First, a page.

[edit] Other
Calcium chloride is used in concrete mixes to help speed up the initial setting, but chloride ions lead to corrosion of steel rebar, so it should not be used in reinforced concrete.[12] The anhydrous form of calcium chloride may also be used for this purpose and can provide a measure of the moisture in concrete.[13] Calcium chloride is used in swimming pool water as a pH buffer and to adjust the calcium hardness of the water. Calcium chloride is included as an additive in plastics and in fire extinguishers, in wastewater treatment as a drainage aid, in blast furnaces as an additive to control scaffolding (clumping and adhesion of materials that prevent the furnace charge from descending), and in fabric softener as a thinner. The exothermic dissolution of calcium chloride is used in self-heating cans and heating pads. In the oil industry, calcium chloride is used to increase the density of solids-free brines. It is also used to provide inhibition of swelling clays in the water phase of invert emulsion drilling fluids.

[edit] Toxicology

Calcium chloride can act as an irritant by desiccating moist skin. Solid calcium chloride dissolves exothermically, and burns can result in the mouth and esophagus if it is ingested. Ingestion of concentrated solutions or solid products may cause gastrointestinal irritation or ulceration.[14]

[edit] See also


Calcium(I) chloride Calcium chloride transformation

Ethylenediaminetetraacetic acid
From Wikipedia, the free encyclopedia

Jump to: navigation, search "EDTA" redirects here. For other uses, see EDTA (disambiguation).

Ethylenediaminetetraacetic acid

Preferred IUPAC name[hide] 2,2',2'',2'''-(Ethane-1,2-diyldinitrilo)tetraacetic acid Systematic name[hide] 2-({2[bis(carboxymethyl)amino]ethyl}(carboxymethyl)amino)acetic acid Other names[hide] Diaminoethane-tetraacetic acid Edetic acid Ethylenedinitrilo-tetraacetic acid Versene

Identifiers

Abbreviations CAS number PubChem ChemSpider UNII EC number UN number DrugBank KEGG MeSH ChEBI ChEMBL RTECS number ATC code

EDTA H4EDTA 60-00-4 , 15251-22-6 (2H),(2H),(2H) 6049 , 46781544 (13C),(13C),(1-13C) , 16217600 (2H),(2H),(2H) 5826 , 17345117 (2H),(2H),(2H) 9G34HU7RV0 200-449-4 3077 DB00974 D00052 Edetic+acid CHEBI:42191 CHEMBL858 AH4025000 V03AB03
[U.S.FDA]

Beilstein Reference 1716295 Jmol-3D images Image 1 SMILES


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InChI
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Properties Molecular formula C10H16N2O8 Molar mass Density Melting point 292.24 g mol1 0.86 g cm3 237-245 C, 510-518 K, 459-473 F (dec.)

pKa1 = 0.0 (CO2H) ( = 1.0) pKa2 = 1.5 (CO2H) ( = 0.1) Acidity (pKa) pKa3 = 2.00 (CO2H) ( = 0.1) pKa4 = 2.69 (CO2H) ( = 0.1) pKa5 = 6.13 (NH+) ( = 0.1) pKa6 = 10.37 (NH+) ( = 0.1)[1] Hazards MSDS R-phrases S-phrases Main hazards External MSDS R36 S26 irritant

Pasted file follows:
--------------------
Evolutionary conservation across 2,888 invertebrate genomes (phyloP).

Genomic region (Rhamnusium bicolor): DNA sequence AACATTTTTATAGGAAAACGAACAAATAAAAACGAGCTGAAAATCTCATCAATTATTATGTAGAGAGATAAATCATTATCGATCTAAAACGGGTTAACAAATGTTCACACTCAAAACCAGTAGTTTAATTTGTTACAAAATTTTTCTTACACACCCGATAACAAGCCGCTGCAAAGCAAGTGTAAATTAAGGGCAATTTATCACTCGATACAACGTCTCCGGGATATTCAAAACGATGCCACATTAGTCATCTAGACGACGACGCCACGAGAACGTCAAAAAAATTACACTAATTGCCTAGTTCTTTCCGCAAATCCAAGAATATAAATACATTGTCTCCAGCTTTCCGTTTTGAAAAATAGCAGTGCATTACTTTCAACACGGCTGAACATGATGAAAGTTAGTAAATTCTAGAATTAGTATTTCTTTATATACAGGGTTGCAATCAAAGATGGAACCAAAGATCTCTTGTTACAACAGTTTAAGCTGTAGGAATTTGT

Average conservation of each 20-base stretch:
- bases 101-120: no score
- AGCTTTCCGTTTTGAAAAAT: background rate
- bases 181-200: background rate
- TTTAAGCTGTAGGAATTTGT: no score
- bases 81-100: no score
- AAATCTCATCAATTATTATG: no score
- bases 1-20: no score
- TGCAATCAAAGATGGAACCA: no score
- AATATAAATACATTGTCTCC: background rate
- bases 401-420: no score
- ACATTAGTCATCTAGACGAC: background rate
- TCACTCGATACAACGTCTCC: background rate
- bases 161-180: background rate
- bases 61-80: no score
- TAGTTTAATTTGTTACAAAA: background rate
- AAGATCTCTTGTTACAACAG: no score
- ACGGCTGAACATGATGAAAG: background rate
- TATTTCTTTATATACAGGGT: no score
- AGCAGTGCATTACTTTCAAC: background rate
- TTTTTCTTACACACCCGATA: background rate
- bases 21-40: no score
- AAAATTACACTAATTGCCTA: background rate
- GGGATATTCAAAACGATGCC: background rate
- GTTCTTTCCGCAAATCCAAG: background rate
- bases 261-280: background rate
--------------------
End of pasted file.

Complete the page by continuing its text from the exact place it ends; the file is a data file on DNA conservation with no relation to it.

NFPA 704

0 1 0
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Except where noted otherwise, data are given for materials in their standard state (at 25 C, 100 kPa) Infobox references

Ethylenediaminetetraacetic acid, widely abbreviated as EDTA (for other names, see Table), is a polyamino carboxylic acid and a colourless, water-soluble solid. Its conjugate base is named ethylenediaminetetraacetate. It is widely used to dissolve limescale. Its usefulness arises because of its role as a hexadentate ("six-toothed") ligand and chelating agent, i.e. its ability to "sequester" metal ions such as Ca2+ and Fe3+. After being bound by EDTA, metal ions remain in solution but exhibit diminished reactivity. EDTA is produced as several salts, notably disodium EDTA and calcium disodium EDTA.

Contents
[hide]

1 Synthesis 2 Nomenclature 3 Coordination chemistry principles 4 Uses

4.1 Industry 4.2 Medicine 4.3 Laboratory applications 5 Toxicity and environmental considerations 6 Methods of detection and analysis 7 See also 8 Notes and references 9 External links

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[edit] Synthesis
The compound was first described in 1935 by Ferdinand Munz, who prepared the compound from ethylenediamine and chloroacetic acid.[2] Today, EDTA is mainly synthesised from ethylenediamine (1,2-diaminoethane), formaldehyde, and sodium cyanide.[3] This route yields the sodium salt, which can be converted in a subsequent step into the acid forms: H2NCH2CH2NH2 + 4 CH2O + 4 NaCN + 4 H2O (NaO2CCH2)2NCH2CH2N(CH2CO2Na)2 + 4 NH3 (NaO2CCH2)2NCH2CH2N(CH2CO2Na)2 + 4 HCl (HO2CCH2)2NCH2CH2N(CH2CO2H)2 + 4 NaCl In this way, about 80M kilograms are produced each year. Impurities cogenerated by this route include glycine and nitrilotriacetic acid; they arise from reactions of the ammonia coproduct.[4]

[edit] Nomenclature
To describe EDTA and its various protonated forms, chemists distinguish between EDTA4, the conjugate base that is the ligand, and H4EDTA, the precursor to that ligand. At very low pH (very acidic conditions) the fully protonated H6EDTA2+ form predominates, whereas at very high pH or very basic condition, the fully deprotonated Y4 form is prevalent. In this article, the term EDTA is used to mean H4-xEDTAx-, whereas in its complexes EDTA4- stands for the tetra-deprotonated ligand.

[edit] Coordination chemistry principles